Artist: Mort Kunstler
Title: Soldier of Faith
Edition:: S/N Limited Edition Giclee on Canvas to 150
Image size (inches): 22" x 29"
About the Print: Those who personally knew General Robert E. Lee agreed that faith was the foundation of his life. “In sunshine and in storm, in victory and in defeat,” observed General John B. Gordon, “his heart turned to God.” A challenging childhood, the discipline of military life, the burden of command, the hardships of war — all were tools of grace that shaped and reflected the faith and character of Robert E. Lee.
In February of 1864, while in winter camp near Orange, Virginia, Lee was visited by a delegation of army chaplains. “I can never forget my first interview and conversation with General Lee on religious matters,” recalled the Rev. J. William Jones, who was one of the chaplains. “As we began to answer his questions about the spiritual interests of the army, and to tell of that great revival which was then extending through the camps…he expressed his delight [and] we forgot the great warrior, and only remembered that we were communing with 'a humble, earnest Christian.'” As the chaplains left Lee’s headquarters, one reminded the general that countless soldiers and civilians prayed for him daily. “The old hero’s face flushed,” Chaplain Jones recalled, “tears started in his eyes, and he replied, with choked utterance and deep emotion: ‘Please thank them for that sir — I warmly appreciate it. And I can only say that I am nothing but a poor sinner, trusting in Christ alone for salvation.…”
For Lee, it was a typical statement that reflected his humility and his abiding personal faith. Said one who knew Lee the soldier: “He was a foe without hate, a friend without treachery, a soldier without cruelty, a victim without murmuring…and a man without guile.” The lasting legacy of Robert E. Lee would be measured for generations to come not by military genius alone, but also by the caliber of his character and the fruit of his faith.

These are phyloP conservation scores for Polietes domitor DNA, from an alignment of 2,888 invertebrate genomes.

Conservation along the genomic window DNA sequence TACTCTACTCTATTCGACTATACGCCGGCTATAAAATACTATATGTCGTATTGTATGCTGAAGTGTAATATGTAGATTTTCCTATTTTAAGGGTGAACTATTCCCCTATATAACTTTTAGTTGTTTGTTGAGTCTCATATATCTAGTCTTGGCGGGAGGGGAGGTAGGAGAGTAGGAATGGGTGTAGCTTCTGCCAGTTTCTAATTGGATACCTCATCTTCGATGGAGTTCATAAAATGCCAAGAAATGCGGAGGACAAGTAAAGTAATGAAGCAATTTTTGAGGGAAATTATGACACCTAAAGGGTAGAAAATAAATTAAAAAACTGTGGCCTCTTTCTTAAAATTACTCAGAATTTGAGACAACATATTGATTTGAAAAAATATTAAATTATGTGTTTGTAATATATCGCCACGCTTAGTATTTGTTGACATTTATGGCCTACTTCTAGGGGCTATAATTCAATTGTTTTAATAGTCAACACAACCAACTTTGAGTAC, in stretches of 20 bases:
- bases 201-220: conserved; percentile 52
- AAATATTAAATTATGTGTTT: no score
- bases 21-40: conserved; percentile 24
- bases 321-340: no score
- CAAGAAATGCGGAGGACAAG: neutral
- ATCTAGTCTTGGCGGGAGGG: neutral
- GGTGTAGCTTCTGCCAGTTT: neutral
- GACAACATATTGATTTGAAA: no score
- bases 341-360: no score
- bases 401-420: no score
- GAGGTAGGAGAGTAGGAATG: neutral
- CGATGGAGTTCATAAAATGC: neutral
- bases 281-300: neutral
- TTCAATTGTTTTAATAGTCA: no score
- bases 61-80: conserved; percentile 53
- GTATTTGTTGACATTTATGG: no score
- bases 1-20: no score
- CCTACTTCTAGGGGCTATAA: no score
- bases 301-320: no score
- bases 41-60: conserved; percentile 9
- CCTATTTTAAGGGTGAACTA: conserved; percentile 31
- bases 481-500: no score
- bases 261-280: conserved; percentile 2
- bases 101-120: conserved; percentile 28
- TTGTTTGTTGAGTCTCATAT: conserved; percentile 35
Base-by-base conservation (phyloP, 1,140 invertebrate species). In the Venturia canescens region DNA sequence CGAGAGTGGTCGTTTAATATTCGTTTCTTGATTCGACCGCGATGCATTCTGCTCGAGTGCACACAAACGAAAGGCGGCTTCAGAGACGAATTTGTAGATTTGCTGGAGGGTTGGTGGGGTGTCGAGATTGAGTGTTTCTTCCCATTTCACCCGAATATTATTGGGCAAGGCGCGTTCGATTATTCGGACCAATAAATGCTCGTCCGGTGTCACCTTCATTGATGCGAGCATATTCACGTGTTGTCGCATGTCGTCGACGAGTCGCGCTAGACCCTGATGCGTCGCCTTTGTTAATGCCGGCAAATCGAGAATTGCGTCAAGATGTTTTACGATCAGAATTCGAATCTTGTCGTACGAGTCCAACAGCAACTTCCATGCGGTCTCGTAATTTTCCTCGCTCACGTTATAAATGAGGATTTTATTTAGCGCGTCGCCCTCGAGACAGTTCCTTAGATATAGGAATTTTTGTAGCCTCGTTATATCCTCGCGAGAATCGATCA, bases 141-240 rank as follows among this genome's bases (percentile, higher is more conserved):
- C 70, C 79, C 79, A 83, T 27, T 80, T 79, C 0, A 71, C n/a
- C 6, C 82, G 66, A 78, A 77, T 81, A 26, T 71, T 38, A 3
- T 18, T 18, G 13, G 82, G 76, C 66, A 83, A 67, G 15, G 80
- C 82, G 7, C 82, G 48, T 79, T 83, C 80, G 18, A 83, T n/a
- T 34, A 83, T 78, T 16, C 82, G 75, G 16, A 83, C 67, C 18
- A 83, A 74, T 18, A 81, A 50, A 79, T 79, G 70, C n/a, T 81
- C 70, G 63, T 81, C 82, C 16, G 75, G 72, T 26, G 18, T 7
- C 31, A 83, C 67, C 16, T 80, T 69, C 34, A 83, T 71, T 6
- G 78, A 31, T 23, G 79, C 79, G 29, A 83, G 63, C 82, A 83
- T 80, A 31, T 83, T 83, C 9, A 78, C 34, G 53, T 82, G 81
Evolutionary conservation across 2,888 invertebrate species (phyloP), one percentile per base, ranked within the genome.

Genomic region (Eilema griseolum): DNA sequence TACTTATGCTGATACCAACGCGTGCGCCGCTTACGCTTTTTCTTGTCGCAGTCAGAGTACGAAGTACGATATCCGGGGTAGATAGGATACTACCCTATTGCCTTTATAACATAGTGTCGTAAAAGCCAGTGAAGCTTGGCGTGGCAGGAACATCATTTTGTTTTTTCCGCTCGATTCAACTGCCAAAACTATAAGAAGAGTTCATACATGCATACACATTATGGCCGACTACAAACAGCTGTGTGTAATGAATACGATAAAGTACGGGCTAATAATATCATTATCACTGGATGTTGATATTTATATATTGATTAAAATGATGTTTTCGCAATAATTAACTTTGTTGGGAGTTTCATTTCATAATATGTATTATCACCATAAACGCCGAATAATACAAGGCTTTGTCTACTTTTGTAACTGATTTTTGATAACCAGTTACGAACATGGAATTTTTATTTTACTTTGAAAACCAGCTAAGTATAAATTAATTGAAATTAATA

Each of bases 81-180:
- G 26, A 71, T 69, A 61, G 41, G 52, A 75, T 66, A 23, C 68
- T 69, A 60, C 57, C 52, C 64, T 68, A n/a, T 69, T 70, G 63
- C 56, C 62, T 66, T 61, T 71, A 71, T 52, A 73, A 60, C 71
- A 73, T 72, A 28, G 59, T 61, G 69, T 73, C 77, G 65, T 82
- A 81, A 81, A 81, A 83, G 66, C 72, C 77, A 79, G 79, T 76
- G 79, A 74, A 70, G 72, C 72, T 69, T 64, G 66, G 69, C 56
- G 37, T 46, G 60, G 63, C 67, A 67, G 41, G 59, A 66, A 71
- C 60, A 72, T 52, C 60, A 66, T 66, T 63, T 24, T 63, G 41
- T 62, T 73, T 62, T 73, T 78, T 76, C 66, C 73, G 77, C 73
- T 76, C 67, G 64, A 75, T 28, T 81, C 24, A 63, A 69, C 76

Mort Künstler’s Comments
I was visiting an art gallery in Virginia, when a delegation of town leaders from Orange, Virginia introduced themselves and asked me to consider painting a historical scene from their community. Although I was deeply complimented by their confidence in me, I knew I had years of commitments ahead of me. As politely as possible, I tried to explain my inability to grant their request. They received the news graciously — and warmly invited me to visit Orange someday. As I studied the war and worked on other paintings, I noted that Lee’s Army of Virginia spent the winter of 1863-64 near Orange. Later, as I was mulling over ideas for a new snow print, I recalled Lee’s winter there and decided to see for myself what the folks from Orange loved so much about their history.
In June of 2002, I arranged a visit. The town of Orange, I discovered, was a delightful place and was rich with Civil War history. I met with Jay Harrison, Executive Director of Orange Downtown Alliance, Inc., local history expert Frank Walker, and others from the Orange delegation that had called on me years earlier. I examined historic maps and studied period photographs, and became fascinated with several existing period structures. The historic Orange County Courthouse is a wonderful structure — an excellent setting for a painting. Then I saw St. Thomas's Episcopal Church. The courthouse would have to wait. I realized instantly that St. Thomas's — which has changed little since the war — would be the perfect setting for a snow scene with Robert E. Lee as the central figure.
Lee’s army was in winter camp nearby during the winter of 1863-64, and the general prayed at the church regularly. His church pew is preserved and designated by a bronze plaque today, and an ancient locust tree outside had been the “hitching post” for Traveler. From my friend, Civil War historian Dr. James I. Robertson Jr., I learned that heavy snow fell on February 15, 1864, so there would have been snow on the ground during Wednesday vespers. It was the ideal setting for a nighttime snow scene of Lee and his place of worship that winter. I’ve always admired Lee’s character, which was, of course, founded on his personal faith — as another historian-friend of mine, Rod Gragg, has noted in his book Robert E. Lee: A Commitment to Valor. So, I decided, what better setting for a painting of Lee than St. Thomas's Episcopal Church in Orange, Virginia?